About 10 years ago, I started encouraging and helping others to set up coffee/drink bars in their homes. Not only does it add something of interest, but it also provides extra storage and use. Plus, buyers love them!
I have helped install lots of different types of coffee bars. Some reimagined the “desk areas” of kitchens, which were popular in the 1990s; some were made by adding an antique chest, bookcase or sideboard to the kitchen. Others, like my own, were created by remodeling a closet and turning it into a coffee/drink station.
I recently remodeled two built-in coffee bars in what previously were pantry closets, for a house-flipping project completed last year, as well as in my own kitchen.
When we remodeled my kitchen more than a year ago, we expanded the cabinets and added an island into what once was a breakfast nook. When adding the extra cabinets, we installed a new, more usable pantry, alongside a new refrigerator. The old pantry was a closet on the other side of the refrigerator, which we left “as is” at the time of the remodeling, for extra storage.
However, I always wanted a separate area for my coffee machines and nugget ice maker. In March, I finally took the plunge. My contractor removed the old pantry door and frame, opened the sides of the closet to make it wider, and added a curved area at the top. Before adding a basic, white base cabinet with a drawer and bottom doors (from Home Depot) to fit into the new open area where the closet was, two electrical outlets were installed for the small appliances.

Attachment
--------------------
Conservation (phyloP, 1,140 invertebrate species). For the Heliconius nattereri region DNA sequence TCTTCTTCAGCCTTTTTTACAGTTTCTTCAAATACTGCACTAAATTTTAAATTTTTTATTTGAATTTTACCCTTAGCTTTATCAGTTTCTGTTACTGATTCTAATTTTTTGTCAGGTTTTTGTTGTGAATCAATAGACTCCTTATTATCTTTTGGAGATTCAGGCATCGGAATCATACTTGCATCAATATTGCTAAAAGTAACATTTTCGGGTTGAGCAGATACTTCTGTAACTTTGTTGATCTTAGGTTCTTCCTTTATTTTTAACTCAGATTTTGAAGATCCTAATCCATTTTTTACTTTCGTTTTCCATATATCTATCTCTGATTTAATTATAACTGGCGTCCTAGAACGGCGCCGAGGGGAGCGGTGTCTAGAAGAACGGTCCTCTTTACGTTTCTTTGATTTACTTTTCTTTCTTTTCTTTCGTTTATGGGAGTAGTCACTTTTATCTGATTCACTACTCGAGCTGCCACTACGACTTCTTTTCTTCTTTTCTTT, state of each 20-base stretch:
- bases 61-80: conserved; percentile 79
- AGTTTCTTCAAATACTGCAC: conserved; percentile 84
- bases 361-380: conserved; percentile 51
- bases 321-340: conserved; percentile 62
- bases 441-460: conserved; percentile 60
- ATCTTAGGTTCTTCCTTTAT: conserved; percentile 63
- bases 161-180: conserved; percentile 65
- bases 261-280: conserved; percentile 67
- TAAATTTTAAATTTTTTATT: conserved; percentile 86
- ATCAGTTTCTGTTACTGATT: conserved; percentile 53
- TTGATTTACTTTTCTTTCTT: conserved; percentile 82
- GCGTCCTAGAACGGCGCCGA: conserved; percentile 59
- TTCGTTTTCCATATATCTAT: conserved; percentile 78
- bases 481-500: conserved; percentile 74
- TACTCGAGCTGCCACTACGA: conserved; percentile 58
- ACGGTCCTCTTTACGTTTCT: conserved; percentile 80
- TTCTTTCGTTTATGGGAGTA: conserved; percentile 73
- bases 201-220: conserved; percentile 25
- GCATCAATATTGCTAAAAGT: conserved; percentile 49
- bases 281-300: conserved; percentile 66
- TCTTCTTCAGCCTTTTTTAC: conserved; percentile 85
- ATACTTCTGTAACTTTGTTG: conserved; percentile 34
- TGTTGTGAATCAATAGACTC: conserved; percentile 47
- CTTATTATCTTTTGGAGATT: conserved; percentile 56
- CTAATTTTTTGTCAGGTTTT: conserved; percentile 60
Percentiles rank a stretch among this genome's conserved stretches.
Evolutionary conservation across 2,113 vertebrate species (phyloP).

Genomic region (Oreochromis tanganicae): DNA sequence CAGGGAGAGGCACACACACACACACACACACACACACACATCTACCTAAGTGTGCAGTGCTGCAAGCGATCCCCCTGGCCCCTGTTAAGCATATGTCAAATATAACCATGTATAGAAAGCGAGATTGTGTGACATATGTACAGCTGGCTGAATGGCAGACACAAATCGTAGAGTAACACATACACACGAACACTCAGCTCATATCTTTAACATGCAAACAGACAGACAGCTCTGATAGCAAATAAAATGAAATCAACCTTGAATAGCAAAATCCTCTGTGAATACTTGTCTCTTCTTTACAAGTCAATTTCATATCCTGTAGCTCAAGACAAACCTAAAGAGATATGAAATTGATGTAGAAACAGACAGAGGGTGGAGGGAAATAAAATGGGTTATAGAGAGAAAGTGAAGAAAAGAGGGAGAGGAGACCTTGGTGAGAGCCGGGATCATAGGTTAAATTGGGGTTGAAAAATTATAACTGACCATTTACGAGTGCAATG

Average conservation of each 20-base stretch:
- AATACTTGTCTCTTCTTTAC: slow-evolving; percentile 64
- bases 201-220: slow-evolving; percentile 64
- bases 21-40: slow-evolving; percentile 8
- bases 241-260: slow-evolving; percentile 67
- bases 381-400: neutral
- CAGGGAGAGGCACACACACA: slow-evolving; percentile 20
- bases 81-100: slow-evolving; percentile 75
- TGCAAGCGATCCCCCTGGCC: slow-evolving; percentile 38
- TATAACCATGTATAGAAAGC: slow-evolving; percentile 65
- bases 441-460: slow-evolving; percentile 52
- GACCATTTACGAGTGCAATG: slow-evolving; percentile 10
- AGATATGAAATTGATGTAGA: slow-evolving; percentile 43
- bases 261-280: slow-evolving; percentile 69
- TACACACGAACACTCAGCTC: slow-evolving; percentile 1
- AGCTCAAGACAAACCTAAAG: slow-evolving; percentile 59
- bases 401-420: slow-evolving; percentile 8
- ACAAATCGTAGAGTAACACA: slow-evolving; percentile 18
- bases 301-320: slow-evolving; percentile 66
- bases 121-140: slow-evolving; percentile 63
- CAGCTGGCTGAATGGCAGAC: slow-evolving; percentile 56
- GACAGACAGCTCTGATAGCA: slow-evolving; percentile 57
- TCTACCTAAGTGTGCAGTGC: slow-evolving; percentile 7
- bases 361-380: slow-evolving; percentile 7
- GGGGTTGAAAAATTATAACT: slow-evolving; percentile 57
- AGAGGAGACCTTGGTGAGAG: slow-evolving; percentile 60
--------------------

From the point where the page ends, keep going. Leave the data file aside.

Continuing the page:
An inexpensive butcher block was cut to make the counter for the cabinet base, as well as three matching floating shelves. We then installed leftover brick backsplash to match the kitchen backsplash. The project only took a day and a half to complete, and the total cost was around $1,200 for supplies and labor.
Last year, I did essentially the same thing in the flip house, by opening up a pantry closet that went under the stairs. However, we also removed the side wall to open the coffee bar to the kitchen and make the kitchen look much bigger.
For those “old desk areas” in many of the kitchens in the Towne Lake area, you can remove the upper cabinets and install floating shelves to make the area look separate from the rest of your kitchen. Most people I’ve worked with have added a wine fridge or an ice maker in the space below the desk space. This is less expensive than adding new cabinetry.
Happy coffee drinking!
– Donna Broadus is a 28-year resident of Woodstock and the owner of Broadus Realty Group. She posts designing/staging tips on Instagram and Facebook. broadusrealtygroup.com.